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Lytton reservation in Sonoma County headed for approval with prohibition on gaming

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Lytton Rancheria’s quest for a federally recognized reservation next to Windsor appears headed for realization this week as part of a $738 billion defense spending bill.

Approved by the House in a 377-48 vote last week, the 3,448-page bill, including Rep. Jared Huffman’s tribal lands measure, is headed for Senate adoption this week along with a hearty endorsement from President Donald Trump.

The bill would restore territory to the Lytton tribe left homeless nearly 60 years ago, but made wealthy by proceeds from a San Pablo casino that enabled it to purchase more than 500 acres on Windsor’s southern flank.

Sonoma County supervisors signed off in 2015 on an agreement that allows the rancheria to develop 147 housing units, a 200-room resort and a 200,000-case winery, with the tribe paying millions of dollars in fees and compensation in place of property taxes.

The bill crafted by Huffman, a San Rafael Democrat, stipulates that no gaming will be allowed on the lands next to Windsor or on any other lands subsequently granted reservation status.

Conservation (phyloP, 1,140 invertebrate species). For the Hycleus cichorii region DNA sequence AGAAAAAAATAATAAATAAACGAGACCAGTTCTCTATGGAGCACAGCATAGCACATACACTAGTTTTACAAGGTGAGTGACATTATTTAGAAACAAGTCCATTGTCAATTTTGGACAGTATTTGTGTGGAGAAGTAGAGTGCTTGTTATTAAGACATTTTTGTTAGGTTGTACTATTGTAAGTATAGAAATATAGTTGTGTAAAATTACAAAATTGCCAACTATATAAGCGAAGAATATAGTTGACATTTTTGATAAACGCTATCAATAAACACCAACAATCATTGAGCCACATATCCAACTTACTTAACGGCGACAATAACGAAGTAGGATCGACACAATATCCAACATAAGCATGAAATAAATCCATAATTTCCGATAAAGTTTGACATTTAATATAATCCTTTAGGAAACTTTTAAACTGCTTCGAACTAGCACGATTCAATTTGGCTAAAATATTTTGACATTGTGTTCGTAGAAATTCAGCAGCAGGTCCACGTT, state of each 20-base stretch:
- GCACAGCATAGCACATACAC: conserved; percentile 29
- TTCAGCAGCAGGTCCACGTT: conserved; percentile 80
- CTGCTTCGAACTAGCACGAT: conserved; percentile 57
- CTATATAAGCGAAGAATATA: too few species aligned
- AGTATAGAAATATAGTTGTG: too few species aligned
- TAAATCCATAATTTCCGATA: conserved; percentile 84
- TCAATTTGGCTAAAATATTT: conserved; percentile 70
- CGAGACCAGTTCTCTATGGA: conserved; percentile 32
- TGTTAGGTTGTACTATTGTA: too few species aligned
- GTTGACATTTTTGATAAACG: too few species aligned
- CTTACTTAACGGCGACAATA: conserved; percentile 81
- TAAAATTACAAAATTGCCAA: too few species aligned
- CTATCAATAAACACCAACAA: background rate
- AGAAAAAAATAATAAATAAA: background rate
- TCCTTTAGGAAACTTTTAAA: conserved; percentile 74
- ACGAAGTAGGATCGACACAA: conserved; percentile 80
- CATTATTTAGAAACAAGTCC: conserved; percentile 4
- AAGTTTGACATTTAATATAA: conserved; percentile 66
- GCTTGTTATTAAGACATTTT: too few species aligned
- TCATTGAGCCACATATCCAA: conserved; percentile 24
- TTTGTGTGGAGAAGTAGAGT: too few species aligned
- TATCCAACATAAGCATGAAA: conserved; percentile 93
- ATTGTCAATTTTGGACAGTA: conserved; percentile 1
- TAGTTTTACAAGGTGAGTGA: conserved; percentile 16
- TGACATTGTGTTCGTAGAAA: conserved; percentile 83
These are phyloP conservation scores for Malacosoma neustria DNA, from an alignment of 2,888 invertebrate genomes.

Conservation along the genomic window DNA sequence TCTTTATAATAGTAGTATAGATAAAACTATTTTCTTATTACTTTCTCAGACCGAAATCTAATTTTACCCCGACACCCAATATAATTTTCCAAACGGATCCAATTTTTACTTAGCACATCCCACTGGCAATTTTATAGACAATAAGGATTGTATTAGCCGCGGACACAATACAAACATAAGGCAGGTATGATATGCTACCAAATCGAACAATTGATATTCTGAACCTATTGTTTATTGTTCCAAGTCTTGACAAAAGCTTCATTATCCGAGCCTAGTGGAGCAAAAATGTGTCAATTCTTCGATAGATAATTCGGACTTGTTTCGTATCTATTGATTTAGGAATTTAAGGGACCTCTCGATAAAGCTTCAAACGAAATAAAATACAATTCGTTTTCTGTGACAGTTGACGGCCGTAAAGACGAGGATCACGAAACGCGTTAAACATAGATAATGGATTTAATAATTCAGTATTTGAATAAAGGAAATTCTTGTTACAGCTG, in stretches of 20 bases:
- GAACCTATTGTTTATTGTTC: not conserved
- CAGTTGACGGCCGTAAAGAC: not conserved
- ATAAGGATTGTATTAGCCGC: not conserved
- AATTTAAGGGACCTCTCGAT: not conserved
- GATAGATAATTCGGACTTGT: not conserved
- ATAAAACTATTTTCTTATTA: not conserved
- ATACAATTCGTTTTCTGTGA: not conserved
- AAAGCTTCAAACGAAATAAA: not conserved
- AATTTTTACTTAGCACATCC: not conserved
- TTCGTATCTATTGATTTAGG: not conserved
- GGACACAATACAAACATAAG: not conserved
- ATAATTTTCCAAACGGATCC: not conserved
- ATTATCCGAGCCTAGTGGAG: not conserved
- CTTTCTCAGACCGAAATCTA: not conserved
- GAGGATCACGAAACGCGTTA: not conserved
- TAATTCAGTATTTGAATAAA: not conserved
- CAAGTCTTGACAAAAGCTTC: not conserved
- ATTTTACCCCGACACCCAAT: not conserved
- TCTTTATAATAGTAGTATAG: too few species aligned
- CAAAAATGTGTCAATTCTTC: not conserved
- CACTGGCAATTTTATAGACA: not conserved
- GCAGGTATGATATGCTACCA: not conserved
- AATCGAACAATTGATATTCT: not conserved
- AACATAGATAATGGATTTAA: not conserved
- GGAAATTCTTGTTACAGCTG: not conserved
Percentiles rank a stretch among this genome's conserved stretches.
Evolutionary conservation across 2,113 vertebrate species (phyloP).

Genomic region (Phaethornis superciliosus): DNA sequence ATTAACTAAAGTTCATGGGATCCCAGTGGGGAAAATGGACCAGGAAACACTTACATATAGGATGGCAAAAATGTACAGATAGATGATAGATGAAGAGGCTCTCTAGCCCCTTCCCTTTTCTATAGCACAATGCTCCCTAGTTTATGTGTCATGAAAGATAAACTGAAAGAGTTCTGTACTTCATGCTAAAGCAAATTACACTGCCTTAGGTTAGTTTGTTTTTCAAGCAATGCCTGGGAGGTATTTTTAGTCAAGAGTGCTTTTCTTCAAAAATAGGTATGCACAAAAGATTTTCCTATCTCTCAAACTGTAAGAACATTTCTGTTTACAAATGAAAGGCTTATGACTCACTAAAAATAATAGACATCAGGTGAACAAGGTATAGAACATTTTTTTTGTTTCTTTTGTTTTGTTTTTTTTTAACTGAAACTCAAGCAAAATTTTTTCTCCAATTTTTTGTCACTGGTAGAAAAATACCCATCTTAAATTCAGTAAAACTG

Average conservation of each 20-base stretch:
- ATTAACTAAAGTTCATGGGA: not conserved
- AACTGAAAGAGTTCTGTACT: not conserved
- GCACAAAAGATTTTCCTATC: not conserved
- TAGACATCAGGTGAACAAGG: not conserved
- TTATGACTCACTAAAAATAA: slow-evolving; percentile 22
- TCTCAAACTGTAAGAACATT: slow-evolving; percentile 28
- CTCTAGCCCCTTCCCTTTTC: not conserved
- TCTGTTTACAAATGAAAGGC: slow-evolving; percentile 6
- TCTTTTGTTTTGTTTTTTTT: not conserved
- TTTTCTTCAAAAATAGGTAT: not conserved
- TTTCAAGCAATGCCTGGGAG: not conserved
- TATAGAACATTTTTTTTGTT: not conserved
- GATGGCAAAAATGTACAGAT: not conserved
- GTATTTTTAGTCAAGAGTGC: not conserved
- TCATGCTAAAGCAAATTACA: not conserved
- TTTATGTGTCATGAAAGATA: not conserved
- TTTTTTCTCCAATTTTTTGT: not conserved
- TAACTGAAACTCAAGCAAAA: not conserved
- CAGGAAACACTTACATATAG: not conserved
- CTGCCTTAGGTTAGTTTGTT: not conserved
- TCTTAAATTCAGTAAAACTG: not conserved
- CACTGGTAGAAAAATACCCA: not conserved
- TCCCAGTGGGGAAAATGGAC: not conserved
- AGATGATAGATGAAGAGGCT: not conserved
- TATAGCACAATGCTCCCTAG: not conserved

“This action is necessary to fully restore the tribe to the status it had before it was wrongfully terminated in 1961,” the bill says.

Doug Elmets, a tribal spokesman, said the rancheria would make no comment until the bill has Trump’s signature.

Hailing the Pentagon appropriations bill for including creation of a Space Force, Trump tweeted last week: “Congress — don’t delay this anymore! I will sign this historic defense legislation immediately.”

Huffman said in an email he was pleased with the measure that supports tribal housing and economic development “with strong environmental safeguards” and a prohibition on gambling.

He got the bill attached to what’s known as a “must-pass” package to circumvent the Senate rule that allows a “single stubborn senator” to place a hold on a certain measure, the email said.

But Huffman voted against the defense bill last week because negotiations with the Senate and White House had stripped away what he considered important provisions in the House bill, including repeal of the post-9/11 military force authorization and ending United States support for the Saudi war in Yemen.

The Lytton tribe, which has about 300 adult members, has reached service agreements with Windsor schools and firefighters, both in exchange for substantial payments.

When the federal government takes the Lytton land into trust it will be removed from local control and taxes.

The Lytton Rancheria lost its homeland in Alexander Valley north of Healdsburg when its federal recognition was terminated in 1961. Recognition was restored in 1991, but the tribe regained no lands nor means of support.

Revenue from the San Pablo casino also allowed the tribe to purchase the 564-acre Salvation Army property near Healdsburg for $30 million in 2017.

You can reach Staff Writer Guy Kovner at 707-521-5457 or guy.kovner@pressdemocrat.com.

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